There are adults out there driving who were born after Google Earth came out. Potentially distressing facts aside, those who were around to remember the magic of scrolling in and out with infinite levels of detail was an experience that burned into our brains. Perhaps still curious 21 years later, [Craig Kochis] dove into how vector maps work by implementing one himself.
Some standard helper functions convert latitude and longitude into Mercator coordinates (x and y coordinates on the screen). He used WebGL to draw a canvas, making the whole thing interactive on the webpage itself. The camera position and zoom level stored as a matrix that is used to transform the map projection. By grabbing polygons that describe the shape of various borders and then converting those polygons into triangles with earcut, [Craig] has a part of a country rendered to a screen.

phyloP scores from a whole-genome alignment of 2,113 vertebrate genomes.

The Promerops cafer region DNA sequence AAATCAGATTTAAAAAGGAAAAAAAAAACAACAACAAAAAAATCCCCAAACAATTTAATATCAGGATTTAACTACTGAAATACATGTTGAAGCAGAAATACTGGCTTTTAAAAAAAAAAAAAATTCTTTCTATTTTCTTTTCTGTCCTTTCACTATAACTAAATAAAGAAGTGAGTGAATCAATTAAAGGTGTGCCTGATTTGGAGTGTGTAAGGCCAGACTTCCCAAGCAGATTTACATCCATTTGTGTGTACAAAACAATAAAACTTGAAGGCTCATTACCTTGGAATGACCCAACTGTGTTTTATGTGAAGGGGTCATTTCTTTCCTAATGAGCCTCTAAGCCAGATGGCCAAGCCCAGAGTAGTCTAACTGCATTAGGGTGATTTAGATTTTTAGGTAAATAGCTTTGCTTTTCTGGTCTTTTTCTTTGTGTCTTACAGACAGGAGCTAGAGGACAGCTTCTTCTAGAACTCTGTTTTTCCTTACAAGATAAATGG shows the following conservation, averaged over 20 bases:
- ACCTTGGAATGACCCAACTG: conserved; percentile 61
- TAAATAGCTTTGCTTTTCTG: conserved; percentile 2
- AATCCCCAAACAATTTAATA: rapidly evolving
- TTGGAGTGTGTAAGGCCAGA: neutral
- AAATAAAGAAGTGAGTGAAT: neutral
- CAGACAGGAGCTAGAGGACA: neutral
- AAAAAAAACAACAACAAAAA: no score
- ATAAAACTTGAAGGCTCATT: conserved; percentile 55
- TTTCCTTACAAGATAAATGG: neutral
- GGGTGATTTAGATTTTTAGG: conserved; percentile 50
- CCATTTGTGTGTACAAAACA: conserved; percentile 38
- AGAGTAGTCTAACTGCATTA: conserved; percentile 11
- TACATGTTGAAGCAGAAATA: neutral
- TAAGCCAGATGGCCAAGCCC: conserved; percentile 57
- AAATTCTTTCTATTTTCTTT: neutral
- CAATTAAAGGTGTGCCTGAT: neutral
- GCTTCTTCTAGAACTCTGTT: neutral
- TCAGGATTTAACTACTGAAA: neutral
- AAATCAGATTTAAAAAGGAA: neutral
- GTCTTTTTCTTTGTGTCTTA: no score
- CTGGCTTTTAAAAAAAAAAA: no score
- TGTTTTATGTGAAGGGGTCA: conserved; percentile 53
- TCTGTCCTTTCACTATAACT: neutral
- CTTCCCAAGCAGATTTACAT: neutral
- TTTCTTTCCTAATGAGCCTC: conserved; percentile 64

Where it gets interesting is the tiling system. As he zooms in and out, he wants to load in different levels of detail for each tile. He determines what tiles are in view and switches between them accordingly. The tiles come from a vector tile server [Craig] wrote earlier that can serve up tiles from OpenStreetMap data. In a relatively small amount of code, he had a passable map solution that could zoom and pan around to your heart’s content. Passable doesn’t mean good, so he does all sorts of optimization for WebGL, web workers, filling in missing data, and caching tiles.
The code is up on his GitHub, and it’s just an incredible little journey into some of the techs that powers the way most of us get around the world. This gorgeous laser-cut map might fit the bill nicely if you’re looking for map data used in a more real-world setting.